Last week in my blog post, I almost went down a rabbit trail related to our contemporary relationship with time. At the heart of our society’s love of the digital is its love for “saving time.”

Or should I have said "down the rabbit hole" since we are talking about time management?
Or should I have said “down the rabbit hole” since we are talking about time management? [Image in Public Domain]

Productivity and efficiency are words we see everywhere today. In fact, those words are so much part of our culture that we don’t even notice their presence anymore. But I want to pause and give some attention to those words and ask: Why is productivity so important?

I’ll preface my response by noting that I am currently up to my ears in school assignments and Ph.D applications. If you’ve talked with me lately, you have probably heard “survival mode” stated in correlation with my current state of being. So what follows is not nearly as academically rigorous as it could and should be. However, I don’t want to lose this opportunity to follow-up on last week’s post that explores a related topic, so I will briefly explore the question today, and hopefully, return to it in more depth later.

If you trace mankind’s history, humans have always sought to improve upon their situations–hence our ever-developing technologies. However, notions of progress and efficiency became particularly prevalent during the Enlightenment (late 17th & 18th centuries), Industrial Revolution (end of the 18th century to the early 19th century) and again during the turn of the century. With the rise of industrialism came the thinking: the more my factory produces, the more my factory will profit financially. Society shifted from a model of subsistence, where families or individuals made enough to survive, to an industrial system in which factories and large farms provides resources in bulk to consumers at a price. Pivotal to the success of this system was a productive use of time.

Thunderbird Assembly Line: This work is in the public domain in its country of origin and other countries and areas where the copyright term is the author’s life plus 70 years or less.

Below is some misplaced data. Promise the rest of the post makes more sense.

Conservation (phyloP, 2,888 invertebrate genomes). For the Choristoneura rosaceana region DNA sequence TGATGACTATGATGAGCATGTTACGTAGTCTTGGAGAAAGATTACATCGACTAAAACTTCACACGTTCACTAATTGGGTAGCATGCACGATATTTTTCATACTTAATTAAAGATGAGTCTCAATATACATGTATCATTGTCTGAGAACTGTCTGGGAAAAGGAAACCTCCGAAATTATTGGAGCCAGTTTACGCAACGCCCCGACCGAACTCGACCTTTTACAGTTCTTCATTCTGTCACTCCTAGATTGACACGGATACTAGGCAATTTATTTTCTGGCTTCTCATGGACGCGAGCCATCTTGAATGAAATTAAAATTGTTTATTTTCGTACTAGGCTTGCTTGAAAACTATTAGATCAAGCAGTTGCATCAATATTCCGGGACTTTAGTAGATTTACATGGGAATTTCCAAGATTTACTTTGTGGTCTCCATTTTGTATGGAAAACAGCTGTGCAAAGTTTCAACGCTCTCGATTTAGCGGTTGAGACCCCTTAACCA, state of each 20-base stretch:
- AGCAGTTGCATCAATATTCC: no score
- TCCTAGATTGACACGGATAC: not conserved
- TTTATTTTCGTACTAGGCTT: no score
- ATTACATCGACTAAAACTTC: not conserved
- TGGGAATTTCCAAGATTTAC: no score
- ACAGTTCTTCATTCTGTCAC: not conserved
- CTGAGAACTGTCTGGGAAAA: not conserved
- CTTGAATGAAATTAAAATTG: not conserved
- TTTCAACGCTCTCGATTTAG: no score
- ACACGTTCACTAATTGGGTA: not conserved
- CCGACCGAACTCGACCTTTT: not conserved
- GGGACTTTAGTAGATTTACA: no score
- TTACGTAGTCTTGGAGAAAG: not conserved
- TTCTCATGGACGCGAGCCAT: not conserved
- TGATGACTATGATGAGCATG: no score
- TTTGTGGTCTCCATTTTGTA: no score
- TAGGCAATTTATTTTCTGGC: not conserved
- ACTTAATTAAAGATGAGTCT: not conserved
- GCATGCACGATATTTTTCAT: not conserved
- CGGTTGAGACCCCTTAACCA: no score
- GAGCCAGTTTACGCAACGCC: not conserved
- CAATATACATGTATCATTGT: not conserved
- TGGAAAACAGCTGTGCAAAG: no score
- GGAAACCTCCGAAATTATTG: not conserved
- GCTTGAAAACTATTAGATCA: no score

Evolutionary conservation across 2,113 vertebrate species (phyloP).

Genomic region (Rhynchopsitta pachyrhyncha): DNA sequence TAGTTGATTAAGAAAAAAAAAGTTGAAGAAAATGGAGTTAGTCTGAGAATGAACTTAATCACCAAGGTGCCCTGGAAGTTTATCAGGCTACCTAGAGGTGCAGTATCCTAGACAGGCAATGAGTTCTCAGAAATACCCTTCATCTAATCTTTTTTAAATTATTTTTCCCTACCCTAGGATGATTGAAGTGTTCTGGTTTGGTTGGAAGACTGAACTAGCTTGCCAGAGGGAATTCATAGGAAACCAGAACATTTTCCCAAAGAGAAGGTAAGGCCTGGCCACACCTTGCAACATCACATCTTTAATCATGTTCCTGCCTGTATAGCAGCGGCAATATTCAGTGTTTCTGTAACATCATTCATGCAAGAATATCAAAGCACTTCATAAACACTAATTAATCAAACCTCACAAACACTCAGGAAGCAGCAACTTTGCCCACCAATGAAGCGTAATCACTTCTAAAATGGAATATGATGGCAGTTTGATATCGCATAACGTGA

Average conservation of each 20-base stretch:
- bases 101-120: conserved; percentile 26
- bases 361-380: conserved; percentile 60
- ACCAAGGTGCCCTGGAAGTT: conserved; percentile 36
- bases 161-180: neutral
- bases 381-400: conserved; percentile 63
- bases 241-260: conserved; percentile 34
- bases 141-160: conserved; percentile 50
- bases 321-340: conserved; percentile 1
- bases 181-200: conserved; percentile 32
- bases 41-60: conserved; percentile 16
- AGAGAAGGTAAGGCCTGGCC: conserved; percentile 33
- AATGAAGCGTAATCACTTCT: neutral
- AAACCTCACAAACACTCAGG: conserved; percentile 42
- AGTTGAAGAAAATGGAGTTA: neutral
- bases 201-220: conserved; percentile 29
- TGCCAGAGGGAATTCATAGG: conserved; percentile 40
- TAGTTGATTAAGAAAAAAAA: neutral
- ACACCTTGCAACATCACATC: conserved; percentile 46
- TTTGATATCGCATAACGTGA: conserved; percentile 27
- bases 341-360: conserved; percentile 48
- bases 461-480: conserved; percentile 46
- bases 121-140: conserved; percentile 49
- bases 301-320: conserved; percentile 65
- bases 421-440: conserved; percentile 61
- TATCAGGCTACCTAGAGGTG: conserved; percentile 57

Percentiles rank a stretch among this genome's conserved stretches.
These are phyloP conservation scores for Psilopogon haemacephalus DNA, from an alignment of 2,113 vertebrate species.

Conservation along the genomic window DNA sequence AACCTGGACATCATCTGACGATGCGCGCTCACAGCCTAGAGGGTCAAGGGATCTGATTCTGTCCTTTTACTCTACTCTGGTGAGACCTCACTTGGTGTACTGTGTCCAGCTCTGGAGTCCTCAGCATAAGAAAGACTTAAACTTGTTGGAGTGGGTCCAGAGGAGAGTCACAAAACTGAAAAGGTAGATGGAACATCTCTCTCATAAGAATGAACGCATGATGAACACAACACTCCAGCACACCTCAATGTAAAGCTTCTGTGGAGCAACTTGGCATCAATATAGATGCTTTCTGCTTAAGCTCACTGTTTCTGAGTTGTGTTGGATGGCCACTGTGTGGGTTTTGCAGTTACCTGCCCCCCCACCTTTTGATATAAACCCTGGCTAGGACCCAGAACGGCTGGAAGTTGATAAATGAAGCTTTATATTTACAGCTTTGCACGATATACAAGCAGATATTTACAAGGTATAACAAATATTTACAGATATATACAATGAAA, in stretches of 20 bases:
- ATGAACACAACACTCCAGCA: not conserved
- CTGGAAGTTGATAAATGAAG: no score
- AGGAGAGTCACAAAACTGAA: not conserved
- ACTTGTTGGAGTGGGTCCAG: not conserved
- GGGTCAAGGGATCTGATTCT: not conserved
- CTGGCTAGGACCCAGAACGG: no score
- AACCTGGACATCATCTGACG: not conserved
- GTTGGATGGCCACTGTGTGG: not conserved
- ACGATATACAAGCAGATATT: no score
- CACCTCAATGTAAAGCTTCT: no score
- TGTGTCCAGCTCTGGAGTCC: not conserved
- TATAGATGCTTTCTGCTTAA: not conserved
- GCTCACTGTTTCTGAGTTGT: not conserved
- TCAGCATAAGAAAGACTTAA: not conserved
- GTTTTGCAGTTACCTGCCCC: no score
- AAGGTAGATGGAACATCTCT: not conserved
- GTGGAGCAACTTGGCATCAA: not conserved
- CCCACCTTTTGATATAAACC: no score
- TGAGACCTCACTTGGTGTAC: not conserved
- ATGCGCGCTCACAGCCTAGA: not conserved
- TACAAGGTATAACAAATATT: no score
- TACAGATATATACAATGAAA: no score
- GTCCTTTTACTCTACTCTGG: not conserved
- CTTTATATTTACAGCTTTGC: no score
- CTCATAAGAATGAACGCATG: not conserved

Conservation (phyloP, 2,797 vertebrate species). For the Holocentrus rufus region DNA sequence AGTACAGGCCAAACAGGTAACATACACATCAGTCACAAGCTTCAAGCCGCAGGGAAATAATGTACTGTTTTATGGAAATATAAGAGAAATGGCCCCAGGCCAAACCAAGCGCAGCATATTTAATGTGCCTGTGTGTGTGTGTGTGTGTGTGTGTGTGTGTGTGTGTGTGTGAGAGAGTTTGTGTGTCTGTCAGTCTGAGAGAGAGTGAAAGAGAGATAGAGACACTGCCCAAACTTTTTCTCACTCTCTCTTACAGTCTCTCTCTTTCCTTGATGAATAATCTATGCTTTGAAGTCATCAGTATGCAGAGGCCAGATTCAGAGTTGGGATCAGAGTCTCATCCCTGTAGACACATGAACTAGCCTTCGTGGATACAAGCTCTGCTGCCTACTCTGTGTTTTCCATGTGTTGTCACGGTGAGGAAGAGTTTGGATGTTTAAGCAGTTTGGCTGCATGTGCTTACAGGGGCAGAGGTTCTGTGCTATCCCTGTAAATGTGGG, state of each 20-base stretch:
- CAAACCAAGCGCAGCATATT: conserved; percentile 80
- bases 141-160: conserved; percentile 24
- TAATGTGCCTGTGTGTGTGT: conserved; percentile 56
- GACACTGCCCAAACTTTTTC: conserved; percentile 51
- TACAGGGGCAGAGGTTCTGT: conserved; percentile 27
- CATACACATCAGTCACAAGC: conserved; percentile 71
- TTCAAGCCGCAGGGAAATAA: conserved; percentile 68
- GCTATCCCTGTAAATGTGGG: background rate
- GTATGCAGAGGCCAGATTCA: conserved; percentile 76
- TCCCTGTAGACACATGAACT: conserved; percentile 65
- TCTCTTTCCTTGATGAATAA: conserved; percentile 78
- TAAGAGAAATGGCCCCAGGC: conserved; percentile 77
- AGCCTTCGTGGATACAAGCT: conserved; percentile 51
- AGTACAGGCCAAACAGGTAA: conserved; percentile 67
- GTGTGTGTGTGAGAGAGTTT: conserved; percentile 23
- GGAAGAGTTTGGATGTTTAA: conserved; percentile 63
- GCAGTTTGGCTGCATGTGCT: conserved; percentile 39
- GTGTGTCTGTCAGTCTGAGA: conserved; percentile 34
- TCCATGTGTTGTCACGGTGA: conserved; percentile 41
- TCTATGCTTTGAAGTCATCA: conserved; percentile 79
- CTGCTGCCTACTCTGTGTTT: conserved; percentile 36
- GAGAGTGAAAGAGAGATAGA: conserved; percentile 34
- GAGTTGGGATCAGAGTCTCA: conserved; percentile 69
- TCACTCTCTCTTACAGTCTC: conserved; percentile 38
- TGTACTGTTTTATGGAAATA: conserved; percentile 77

Henry Ford‘s assembly production line is a great example of the industrial focus on maximizing profits and time. The assembly line created a system that enabled workers to methodically and consistently assemble cars. This process, while potentially brain-numbing for the employees, sped up the production process tremendously.

In and of themselves, profits and/or efficiency are innocuous concepts. The problem is when producers (i.e. all of us in the digital age) get caught up in the need to be efficient and lose sight of why we are striving for productivity. Or when we highlight productivity or profit at the expense of the individuals involved, including ourselves. Reducing an employee to an automaton has some serious ethical concerns. In a similar fashion, if our lives are so driven by a need to fit in as much as possible into a day, we need to pause and question our motives, along with the impact that productivity has had both on us and those around us.

I am all about getting things done–anyone who has worked or lived with me can attest to that. However, I have often done that at the expense of my health, my relationships, and ironically, my ultimate efficacy. I do so with a sense of duty because the notion of productivity has become so engrained in our culture that we treat it like a virtue. But productivity is not a virtue; rather it is a product of the industrial age. Instead, we should be consciously taking  advantage of the leisure time that technology frees up for us rather than using that extra time to simply accomplish more.

So my encouragement to you is this: take a moment to stop and question the patterns of progress, productivity, and efficiency in your life. Why do they exist? Did you consciously introduce them into your routines? What could be changed? Share your thoughts in the comments!